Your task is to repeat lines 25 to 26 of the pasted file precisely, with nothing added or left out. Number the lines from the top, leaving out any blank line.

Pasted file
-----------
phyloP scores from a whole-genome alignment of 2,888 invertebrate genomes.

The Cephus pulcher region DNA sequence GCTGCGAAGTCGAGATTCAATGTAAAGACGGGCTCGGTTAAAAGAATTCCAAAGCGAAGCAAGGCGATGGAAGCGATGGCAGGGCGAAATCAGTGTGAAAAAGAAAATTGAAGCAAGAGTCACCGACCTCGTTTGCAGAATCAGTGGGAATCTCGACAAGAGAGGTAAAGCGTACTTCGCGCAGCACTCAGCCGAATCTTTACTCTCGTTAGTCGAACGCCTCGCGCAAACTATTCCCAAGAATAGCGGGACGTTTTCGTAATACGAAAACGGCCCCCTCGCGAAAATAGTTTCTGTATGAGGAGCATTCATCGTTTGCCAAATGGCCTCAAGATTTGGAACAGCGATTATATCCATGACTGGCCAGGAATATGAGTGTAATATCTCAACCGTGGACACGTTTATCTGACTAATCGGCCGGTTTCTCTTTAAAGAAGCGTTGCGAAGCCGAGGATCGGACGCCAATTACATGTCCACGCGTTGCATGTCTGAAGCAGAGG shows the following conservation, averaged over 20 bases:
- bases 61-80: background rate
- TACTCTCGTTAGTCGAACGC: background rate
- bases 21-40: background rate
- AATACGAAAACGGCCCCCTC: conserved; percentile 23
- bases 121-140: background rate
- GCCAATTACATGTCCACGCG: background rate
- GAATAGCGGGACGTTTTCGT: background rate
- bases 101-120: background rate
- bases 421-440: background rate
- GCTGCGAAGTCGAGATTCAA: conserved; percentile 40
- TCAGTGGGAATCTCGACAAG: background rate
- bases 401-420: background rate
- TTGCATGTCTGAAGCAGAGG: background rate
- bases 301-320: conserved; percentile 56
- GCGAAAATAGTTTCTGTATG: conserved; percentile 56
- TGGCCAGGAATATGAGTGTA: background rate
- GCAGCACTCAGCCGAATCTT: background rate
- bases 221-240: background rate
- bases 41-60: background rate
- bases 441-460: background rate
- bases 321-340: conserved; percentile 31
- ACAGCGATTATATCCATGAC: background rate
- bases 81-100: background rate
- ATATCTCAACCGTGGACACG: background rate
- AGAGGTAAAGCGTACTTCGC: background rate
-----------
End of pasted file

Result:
- bases 81-100: background rate
- ATATCTCAACCGTGGACACG: background rate